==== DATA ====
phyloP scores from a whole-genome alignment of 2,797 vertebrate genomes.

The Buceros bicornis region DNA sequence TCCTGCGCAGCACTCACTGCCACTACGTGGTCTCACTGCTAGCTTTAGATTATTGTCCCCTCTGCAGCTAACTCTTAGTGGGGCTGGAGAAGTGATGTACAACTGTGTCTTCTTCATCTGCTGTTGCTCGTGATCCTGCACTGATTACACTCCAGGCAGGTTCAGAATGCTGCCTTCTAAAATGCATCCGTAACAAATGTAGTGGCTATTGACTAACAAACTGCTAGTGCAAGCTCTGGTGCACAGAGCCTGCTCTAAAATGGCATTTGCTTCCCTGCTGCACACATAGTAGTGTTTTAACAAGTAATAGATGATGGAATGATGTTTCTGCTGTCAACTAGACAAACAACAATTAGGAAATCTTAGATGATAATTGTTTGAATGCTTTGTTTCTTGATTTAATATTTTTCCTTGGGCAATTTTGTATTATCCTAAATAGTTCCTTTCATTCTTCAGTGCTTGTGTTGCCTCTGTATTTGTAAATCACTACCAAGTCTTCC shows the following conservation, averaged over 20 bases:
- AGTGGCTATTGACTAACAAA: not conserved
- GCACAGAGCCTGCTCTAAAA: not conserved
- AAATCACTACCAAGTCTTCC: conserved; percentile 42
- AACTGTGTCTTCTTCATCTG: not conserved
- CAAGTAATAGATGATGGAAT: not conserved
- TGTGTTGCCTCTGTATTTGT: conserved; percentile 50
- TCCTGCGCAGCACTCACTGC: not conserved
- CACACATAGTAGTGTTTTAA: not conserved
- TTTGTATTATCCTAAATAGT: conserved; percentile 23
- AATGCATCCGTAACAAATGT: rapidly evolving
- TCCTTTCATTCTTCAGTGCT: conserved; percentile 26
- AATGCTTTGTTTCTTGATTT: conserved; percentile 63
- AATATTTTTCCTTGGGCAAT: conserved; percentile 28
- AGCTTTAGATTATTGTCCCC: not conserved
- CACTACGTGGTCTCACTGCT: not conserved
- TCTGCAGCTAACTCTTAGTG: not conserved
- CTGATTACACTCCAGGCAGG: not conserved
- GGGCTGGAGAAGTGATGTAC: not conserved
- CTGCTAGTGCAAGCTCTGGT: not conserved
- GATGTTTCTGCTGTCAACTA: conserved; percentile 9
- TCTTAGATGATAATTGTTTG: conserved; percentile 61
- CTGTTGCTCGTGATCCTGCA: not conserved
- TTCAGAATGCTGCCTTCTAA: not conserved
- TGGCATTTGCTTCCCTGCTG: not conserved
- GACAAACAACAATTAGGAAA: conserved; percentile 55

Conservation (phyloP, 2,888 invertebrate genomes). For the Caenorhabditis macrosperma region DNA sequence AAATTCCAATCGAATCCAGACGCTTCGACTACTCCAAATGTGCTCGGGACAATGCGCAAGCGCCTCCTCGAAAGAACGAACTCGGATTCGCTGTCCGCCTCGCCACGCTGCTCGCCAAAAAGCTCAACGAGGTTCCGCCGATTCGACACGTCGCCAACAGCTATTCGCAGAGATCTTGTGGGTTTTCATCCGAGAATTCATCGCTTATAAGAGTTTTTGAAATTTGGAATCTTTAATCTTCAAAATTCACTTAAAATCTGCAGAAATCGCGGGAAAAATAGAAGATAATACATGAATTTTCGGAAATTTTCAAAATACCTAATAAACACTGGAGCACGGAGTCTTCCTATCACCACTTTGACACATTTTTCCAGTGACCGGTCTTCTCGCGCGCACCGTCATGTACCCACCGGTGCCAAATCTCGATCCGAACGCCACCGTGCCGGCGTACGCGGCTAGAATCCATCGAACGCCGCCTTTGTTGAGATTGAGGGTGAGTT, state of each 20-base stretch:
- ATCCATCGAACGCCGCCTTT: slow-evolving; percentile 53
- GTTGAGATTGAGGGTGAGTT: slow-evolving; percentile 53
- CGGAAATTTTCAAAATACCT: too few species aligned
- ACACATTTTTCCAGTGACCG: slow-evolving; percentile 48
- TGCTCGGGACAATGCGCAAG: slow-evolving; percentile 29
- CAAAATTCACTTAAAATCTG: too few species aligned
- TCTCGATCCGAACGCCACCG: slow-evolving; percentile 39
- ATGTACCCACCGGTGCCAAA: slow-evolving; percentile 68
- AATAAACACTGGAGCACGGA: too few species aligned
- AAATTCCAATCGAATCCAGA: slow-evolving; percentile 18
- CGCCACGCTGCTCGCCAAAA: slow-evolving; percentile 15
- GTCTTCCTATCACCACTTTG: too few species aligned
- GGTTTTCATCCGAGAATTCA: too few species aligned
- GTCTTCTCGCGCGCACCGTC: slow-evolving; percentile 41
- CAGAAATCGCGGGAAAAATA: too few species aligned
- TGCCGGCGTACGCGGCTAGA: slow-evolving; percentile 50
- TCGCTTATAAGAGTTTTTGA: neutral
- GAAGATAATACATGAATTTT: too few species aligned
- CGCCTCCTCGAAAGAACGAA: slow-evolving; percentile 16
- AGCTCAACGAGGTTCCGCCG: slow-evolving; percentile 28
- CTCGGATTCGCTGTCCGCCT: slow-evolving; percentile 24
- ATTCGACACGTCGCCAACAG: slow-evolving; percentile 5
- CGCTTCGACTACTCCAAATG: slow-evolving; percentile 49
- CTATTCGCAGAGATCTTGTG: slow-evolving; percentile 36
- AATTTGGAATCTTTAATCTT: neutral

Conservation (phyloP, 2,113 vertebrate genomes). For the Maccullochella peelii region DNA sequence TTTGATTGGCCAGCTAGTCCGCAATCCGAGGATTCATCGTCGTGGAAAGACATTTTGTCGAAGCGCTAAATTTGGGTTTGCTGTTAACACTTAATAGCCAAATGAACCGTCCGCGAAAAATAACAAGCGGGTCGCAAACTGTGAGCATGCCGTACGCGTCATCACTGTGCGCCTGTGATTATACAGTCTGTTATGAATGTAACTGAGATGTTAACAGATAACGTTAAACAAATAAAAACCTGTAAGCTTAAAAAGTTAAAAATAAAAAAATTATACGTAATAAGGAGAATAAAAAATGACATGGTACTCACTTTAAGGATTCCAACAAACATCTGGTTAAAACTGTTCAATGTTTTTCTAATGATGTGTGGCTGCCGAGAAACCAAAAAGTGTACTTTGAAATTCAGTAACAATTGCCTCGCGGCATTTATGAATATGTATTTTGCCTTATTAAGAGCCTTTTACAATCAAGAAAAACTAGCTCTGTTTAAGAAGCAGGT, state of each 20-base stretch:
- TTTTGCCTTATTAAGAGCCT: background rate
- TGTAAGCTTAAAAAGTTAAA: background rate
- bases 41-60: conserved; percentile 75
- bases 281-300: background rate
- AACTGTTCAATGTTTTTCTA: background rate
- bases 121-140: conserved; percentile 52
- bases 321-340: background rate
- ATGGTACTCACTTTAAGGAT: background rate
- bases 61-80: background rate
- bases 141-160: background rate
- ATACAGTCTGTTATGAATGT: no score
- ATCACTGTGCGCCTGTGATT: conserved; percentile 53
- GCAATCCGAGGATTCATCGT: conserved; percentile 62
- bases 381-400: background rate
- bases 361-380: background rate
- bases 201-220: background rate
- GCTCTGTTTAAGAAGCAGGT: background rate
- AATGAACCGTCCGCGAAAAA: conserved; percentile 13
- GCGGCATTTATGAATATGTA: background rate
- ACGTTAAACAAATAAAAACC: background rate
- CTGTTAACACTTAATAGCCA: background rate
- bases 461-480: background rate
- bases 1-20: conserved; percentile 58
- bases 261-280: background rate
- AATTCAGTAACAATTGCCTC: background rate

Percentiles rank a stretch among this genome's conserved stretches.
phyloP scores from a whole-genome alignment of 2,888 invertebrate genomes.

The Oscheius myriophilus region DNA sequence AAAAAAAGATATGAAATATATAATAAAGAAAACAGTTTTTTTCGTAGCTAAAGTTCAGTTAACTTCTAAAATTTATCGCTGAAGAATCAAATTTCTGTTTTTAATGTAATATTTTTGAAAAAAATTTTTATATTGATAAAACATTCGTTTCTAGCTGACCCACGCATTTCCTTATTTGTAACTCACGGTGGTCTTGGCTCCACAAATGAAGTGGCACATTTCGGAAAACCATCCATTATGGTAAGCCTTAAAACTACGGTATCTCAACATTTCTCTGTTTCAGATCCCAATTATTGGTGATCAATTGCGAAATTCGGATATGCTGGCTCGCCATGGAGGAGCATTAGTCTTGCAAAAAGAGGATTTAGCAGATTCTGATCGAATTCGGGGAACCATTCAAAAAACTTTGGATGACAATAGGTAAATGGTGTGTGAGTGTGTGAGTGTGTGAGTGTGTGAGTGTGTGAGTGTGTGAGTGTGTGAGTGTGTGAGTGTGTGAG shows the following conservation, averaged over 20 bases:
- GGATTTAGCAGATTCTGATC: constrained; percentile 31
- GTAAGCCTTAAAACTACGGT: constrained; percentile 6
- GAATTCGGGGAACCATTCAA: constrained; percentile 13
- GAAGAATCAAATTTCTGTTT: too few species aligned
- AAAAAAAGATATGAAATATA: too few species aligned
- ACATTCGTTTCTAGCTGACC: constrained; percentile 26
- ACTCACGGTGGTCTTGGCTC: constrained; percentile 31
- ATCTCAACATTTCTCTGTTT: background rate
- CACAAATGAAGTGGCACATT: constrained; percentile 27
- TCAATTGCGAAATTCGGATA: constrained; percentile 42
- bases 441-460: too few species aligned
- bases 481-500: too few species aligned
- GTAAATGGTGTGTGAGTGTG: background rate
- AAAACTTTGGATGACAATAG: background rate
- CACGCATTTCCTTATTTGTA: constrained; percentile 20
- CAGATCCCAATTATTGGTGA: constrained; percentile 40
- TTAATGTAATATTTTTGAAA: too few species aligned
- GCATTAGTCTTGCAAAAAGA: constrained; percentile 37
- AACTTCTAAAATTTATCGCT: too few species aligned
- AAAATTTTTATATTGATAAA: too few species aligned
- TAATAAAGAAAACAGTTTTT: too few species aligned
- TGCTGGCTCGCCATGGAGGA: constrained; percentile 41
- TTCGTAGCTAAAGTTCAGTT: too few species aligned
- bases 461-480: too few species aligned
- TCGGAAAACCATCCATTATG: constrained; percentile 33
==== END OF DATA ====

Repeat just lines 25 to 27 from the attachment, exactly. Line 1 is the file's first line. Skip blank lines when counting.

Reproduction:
- TTCAGAATGCTGCCTTCTAA: not conserved
- TGGCATTTGCTTCCCTGCTG: not conserved
- GACAAACAACAATTAGGAAA: conserved; percentile 55